I Heart Huckabees (2004) / Comedy

MPAA Rated: R for language, brief nudity, and sexuality
Running Time: 106 min.


Cast: Jason Schwartzman, Mark Wahlberg, Jude Law, Lily Tomlin, Dustin Hoffman, Naomi Watts, Isabelle Huppert, Tippi Hedren, Angela Grillo, Ger Duany, Jean Smart, Talia Shire, Bob Gunton, Shania Twain
Director: David O. Russell
Screenplay: David O. Russell, Jeff Baena
Review published February 5, 2005

When you go into a movie that evokes the adjectives, "existential" and "philosophical", you can bet that it's going to be a movie that appeals almost exclusively to people who like things that are on the esoteric side of things.  I tend to enjoy smart films, and there's no denying that I Heart Huckabees, as written and directed by David O. Russell (Three Kings, Flirting with Disaster) is an intelligent film, but sometimes these things can be too clever for their own good. 

For as much as I found this to be a visually impressive, well-acted, well-scripted, and sporadically amusing affair, there's just one thing that bothered me, and it's not the fact that I didn't understand the profundity of the subject matter.  Actually, it is the manic pacing of the comedy that bothered me, breathlessly frenetic to a fault, as if Russell couldn't stop for even a moment or his whole house of cards would fall apart into nothingness, which I argue would be appropriate for a movie that uses nihilism as a plot device.  Yes, this is one where I have to admit personal prejudices that kept me from enjoying what could have been a fun film, as breakneck comedies just never do it for me.  Your mileage may vary if this usually doesn't affect you.

Jason Schwartzman (Spun, Rushmore) plays Albert Markovski, leader of an environmentalist group who have been putting pressure on the department store chain, Huckabees, to help protect the some undeveloped land from urbanization. Albert has also been experiencing some strange coincidences lately, and thinks there must be some reason or sign.  He heads to a couple of "existential detectives" (Lily Tomlin and Dustin Hoffman) to find out what the coincidences mean, as well as the meaning of the rest of his existence.  However, the investigation necessitates them following every move he makes and conversation Albert is engaged in, and this only seems to complicate matters more, particularly when the detectives are also hired by key members of the Huckabees organization.

Those interested in philosophy, particularly in the interconnections of existentialism and nihilism, will find lots to like in this very ambitious and original comedy.  It is also recommended for those who enjoy offbeat films, and even if the meanings of the films aren't always clear, the fact that you're watching something that feels important and refreshing will probably keep you engaged, despite the perplexing nature of what it's all supposed to mean.  The third kind of audience is the one that basically ignores that which they don't understand and just enjoys the movie's energy and moments of inspired lunacy, watching some of their favorite actors having a good time with the material (this is the audience who enjoys the film purely on a visceral level, resolved to small moments, even if the big picture eludes them).  The rest, which probably constitutes the majority of potential viewers, is probably of the audience that either won't stick with it for long, or if they do, will grow frustrated by the pretentious nature of the writing, with characters and situations that offer little to connect to.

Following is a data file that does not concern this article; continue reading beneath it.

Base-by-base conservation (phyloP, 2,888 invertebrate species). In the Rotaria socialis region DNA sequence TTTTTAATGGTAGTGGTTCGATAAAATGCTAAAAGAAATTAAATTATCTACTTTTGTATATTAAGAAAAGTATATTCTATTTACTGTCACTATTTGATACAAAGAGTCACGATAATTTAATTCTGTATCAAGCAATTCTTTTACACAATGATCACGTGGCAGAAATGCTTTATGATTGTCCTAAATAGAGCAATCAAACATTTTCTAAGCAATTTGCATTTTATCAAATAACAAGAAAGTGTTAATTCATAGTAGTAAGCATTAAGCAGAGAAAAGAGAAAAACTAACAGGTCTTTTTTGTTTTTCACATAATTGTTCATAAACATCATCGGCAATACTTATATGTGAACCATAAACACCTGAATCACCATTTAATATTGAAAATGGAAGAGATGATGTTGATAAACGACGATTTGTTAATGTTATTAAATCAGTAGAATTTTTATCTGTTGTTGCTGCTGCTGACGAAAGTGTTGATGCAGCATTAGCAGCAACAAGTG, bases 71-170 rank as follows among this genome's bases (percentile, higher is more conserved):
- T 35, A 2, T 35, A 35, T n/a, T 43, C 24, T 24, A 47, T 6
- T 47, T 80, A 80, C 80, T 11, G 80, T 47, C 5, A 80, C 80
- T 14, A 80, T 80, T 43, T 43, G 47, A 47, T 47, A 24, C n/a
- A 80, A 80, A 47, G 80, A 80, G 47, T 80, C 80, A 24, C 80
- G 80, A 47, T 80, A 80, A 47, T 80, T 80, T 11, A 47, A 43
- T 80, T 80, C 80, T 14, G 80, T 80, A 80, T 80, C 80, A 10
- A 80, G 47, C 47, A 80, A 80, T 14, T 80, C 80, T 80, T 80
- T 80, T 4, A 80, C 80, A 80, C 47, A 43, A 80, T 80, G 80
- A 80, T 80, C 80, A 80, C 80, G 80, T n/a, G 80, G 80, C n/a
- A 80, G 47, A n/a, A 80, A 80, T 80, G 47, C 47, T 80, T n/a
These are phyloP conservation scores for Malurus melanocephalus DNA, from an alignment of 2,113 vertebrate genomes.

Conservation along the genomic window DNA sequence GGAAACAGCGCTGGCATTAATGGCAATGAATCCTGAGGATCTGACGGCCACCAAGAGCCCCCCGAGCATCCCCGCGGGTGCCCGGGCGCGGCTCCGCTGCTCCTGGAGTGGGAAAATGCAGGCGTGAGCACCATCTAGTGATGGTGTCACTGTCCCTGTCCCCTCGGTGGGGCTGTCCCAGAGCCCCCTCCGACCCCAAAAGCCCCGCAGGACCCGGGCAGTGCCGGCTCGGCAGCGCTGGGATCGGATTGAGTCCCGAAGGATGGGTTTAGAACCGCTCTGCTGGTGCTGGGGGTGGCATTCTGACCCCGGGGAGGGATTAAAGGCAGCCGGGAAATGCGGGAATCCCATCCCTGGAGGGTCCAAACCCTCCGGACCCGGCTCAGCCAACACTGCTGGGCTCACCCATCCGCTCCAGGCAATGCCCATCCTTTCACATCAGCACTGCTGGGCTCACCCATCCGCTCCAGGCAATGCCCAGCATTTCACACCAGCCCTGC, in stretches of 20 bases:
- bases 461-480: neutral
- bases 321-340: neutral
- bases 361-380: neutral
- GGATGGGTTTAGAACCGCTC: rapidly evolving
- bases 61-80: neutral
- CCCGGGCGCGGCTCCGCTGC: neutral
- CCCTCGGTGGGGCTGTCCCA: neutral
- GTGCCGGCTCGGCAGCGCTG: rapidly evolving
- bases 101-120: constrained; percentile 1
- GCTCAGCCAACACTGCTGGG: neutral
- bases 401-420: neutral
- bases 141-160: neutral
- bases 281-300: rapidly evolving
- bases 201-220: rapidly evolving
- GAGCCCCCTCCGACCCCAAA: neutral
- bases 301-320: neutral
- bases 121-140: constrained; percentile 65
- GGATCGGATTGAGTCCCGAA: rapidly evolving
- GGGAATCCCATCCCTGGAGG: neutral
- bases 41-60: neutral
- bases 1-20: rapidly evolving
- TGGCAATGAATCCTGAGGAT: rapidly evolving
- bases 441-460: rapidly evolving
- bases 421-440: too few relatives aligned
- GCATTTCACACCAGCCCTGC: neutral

I realize I'm being simplistic about the above paragraph, as I'm probably ignoring certain unique individuals out there who absolutely connect with the film on every level, as well as those who might enjoy it for one particular aspect, such as the performances of Tomlin (Orange County, The Kid) and Hoffman (Meet the Fockers, Finding Neverland).  However, I just wanted to stress that I Heart Huckabees has its audience, and I do recognize that for some viewers, it is indeed a good film.  It's the kind of movie where I personally didn't find enough interest or entertainment value, but if I knew someone who would seem like they meet the aforementioned entertainment standards, I would probably steer them in its direction. 

While I didn't find enough here to satisfy me (in fact, I grew bored with it fairly early), the performances and the look of the film were enough to keep my interest modestly throughout.  For those who haven't seen it, I would say that if it looks like it has some appeal, it's worth giving a shot, although a movie this experimental is just as likely to turn you off as it is to completely blow you away, depending on your background and what it is you look for in a movie.  As for me, I Heart Huckabees is a movie that probably flew over my head thematically, but is well-made enough that I could see myself watching it again in a few years and perhaps being completely absorbed by.  For now, it remains a muddled curiosity that offers just enough to intellectually tease, but not enough to truly engage.

Qwipster's rating:

2005 Vince Leo